For his part, Apey pointed to several government initiatives aimed at eradicating gender inequality, such as measures to improve women’s access to credit and to irrigation and forestry programmes.
He also mentioned policies like government purchases of land to restore the property of indigenous communities, and initiatives to help the rural population stay on their land and continue to carry out their traditional activities.
“For us it is important, not only to recuperate land, but to keep people, especially the smallest-scale farmers, from losing their property as a result of the inequalities of the productive processes,” said Apey.
“That is why there are credits and development and technology transfer programmes to support families” who depend on small-scale farming for a living, not only to help them continue to practice subsistence farming, but to strengthen and expand their activities, he added.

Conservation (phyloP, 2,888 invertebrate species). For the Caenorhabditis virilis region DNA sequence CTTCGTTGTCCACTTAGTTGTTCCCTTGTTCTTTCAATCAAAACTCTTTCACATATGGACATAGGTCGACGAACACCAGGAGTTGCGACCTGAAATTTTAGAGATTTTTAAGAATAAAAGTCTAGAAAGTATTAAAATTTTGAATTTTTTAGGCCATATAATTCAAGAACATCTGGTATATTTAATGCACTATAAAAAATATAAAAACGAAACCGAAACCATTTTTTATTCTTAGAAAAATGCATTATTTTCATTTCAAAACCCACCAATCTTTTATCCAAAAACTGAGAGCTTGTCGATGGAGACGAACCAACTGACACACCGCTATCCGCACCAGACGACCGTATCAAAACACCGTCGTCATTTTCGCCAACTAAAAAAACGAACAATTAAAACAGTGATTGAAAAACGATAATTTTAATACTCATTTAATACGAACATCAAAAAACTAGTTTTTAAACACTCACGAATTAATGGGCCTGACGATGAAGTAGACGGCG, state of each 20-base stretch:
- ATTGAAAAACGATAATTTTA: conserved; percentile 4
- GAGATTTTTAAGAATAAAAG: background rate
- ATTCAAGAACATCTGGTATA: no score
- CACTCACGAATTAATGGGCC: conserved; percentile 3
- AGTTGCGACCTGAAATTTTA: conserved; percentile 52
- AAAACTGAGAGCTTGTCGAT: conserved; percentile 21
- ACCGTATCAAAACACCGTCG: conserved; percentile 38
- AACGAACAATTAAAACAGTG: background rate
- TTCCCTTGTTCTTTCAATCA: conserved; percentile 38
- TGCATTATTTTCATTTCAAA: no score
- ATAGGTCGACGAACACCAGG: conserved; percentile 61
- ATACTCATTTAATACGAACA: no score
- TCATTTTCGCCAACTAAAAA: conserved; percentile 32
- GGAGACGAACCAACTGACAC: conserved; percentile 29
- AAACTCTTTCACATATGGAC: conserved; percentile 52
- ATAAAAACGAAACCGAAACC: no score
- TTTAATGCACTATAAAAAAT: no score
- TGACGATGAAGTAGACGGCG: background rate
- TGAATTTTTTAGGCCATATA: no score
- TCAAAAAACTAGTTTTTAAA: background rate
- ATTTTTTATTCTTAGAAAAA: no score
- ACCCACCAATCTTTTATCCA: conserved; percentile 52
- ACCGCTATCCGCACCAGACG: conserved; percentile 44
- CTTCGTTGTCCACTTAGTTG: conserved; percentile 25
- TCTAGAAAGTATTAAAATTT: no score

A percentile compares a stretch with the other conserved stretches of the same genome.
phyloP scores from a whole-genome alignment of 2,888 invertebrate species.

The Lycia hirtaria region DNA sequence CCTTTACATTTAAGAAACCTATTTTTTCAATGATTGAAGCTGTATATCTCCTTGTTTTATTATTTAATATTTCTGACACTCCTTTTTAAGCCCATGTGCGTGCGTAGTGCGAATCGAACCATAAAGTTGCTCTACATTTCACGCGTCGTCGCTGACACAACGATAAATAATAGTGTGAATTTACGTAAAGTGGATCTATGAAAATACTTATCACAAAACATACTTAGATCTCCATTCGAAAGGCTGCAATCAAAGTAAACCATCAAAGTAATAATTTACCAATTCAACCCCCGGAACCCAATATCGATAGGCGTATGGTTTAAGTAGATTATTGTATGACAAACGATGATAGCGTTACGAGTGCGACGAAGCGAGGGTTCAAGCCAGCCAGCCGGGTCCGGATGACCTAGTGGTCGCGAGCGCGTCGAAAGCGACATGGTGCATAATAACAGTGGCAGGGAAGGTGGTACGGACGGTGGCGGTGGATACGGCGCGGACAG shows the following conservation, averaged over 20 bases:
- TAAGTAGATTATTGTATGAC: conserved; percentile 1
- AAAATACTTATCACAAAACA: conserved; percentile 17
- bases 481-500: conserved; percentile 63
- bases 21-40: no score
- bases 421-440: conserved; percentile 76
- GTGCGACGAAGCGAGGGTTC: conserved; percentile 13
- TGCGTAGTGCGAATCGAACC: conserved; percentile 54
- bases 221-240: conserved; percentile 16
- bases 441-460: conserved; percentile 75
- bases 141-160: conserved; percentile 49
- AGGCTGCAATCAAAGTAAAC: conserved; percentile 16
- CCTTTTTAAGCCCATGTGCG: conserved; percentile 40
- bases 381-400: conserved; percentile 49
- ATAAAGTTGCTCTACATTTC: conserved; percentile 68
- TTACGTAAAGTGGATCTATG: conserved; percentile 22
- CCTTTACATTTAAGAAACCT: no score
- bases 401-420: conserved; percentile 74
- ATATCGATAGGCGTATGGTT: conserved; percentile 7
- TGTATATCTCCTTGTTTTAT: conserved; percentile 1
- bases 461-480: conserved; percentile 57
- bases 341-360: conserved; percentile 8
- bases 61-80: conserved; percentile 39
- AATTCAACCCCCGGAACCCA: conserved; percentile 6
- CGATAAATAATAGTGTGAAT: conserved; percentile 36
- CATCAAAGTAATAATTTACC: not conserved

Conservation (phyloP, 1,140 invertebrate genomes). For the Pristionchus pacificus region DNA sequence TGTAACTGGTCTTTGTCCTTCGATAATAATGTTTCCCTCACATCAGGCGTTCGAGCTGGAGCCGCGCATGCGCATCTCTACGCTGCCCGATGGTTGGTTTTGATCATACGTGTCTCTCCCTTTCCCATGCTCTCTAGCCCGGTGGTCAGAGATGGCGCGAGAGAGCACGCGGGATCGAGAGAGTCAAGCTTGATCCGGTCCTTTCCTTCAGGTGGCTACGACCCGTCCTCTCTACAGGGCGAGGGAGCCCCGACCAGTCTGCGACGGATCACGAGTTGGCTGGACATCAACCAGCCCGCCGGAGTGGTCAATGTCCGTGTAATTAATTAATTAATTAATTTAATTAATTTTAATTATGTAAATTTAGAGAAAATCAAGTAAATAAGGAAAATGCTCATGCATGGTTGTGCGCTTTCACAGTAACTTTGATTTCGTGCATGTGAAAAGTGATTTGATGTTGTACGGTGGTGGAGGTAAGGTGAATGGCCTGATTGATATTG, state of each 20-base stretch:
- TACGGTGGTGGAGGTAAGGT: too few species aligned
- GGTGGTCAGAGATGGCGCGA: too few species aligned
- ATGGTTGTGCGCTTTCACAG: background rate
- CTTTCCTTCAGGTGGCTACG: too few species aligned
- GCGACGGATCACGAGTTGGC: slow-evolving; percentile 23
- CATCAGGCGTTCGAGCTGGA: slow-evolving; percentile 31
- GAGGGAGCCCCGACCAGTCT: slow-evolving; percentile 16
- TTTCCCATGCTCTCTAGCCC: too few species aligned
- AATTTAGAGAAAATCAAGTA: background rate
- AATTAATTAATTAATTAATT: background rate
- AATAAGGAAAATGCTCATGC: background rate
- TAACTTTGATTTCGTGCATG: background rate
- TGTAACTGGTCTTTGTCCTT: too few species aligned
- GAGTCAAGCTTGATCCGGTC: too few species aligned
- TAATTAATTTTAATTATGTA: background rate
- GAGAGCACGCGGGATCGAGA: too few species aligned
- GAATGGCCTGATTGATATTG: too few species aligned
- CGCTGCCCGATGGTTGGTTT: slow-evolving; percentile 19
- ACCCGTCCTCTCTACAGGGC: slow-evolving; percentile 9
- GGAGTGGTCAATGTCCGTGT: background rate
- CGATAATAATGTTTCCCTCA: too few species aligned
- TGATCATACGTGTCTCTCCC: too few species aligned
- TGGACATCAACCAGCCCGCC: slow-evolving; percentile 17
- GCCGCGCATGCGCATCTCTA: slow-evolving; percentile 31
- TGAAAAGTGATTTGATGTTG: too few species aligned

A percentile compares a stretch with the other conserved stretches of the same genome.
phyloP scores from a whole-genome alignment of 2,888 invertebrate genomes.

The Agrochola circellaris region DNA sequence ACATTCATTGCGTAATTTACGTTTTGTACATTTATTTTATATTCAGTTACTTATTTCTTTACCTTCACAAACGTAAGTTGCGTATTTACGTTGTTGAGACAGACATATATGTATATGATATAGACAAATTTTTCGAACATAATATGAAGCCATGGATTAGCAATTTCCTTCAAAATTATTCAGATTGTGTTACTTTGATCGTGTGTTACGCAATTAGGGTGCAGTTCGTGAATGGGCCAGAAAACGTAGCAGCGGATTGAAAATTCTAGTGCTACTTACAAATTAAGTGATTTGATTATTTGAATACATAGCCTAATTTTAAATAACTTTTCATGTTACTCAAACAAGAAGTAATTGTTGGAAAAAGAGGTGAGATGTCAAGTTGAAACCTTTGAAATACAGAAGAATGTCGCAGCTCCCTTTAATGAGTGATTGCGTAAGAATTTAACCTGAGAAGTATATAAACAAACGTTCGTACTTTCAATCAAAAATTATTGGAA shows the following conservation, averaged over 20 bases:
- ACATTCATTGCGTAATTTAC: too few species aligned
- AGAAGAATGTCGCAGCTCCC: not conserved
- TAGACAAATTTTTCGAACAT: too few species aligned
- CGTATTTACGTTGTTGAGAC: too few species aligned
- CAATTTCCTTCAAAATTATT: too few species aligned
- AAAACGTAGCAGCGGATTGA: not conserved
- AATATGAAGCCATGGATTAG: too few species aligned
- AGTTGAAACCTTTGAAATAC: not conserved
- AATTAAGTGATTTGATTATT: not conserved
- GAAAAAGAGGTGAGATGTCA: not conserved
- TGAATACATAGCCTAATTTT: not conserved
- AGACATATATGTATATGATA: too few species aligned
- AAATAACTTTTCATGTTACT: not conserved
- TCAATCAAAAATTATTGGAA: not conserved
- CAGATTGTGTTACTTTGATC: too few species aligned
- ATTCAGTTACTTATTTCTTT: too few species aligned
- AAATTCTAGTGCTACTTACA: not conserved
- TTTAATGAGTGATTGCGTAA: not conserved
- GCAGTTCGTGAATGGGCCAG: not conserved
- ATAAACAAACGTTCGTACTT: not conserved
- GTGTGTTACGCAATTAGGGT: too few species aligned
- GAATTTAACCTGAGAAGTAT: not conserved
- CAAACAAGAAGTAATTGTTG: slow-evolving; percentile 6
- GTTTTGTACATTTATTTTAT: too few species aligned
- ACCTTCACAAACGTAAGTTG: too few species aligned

ANAMURI’s Muñoz recognised the advances made by the Bachelet administration, including measures like providing training for rural women, but was critical of the government when it came to the question of access to land and support for small-scale farmers.
“The government supports big business, which does not care if it goes bankrupt today or tomorrow, because the government will come running to bail it out,” she said.
By contrast, “small farmers who own half a hectare of land are not subsidised,” even though they are most vulnerable to the phenomenon of climate change and to price swings, she added.
Guzmán from Los Cristales agrees that greater facilities are available to those who own more land. “But then they start suffering losses. So women, for example, do not dare to get into debt, because the products used here in the countryside are extremely expensive, and if you have a bad season you end up indebted more than ever,” she said.
Low incomes for women farmers
Chile is seen as an example of macroeconomic stability and social advances. But for women in rural areas, the statistics are much less impressive.
The poverty rate in Chile dropped from nearly 40 to 13.7 percent between 1990 and 2006, in both urban and rural areas. But the National Women’s Service reports that rural women are among the most vulnerable social groups, as are female heads of households.
According to researchers at the Latin American Centre for Rural Development (RIMISP), it was not the agricultural growth of the last 15 years that brought down rural poverty levels in Chile, but the diversification of work in the countryside.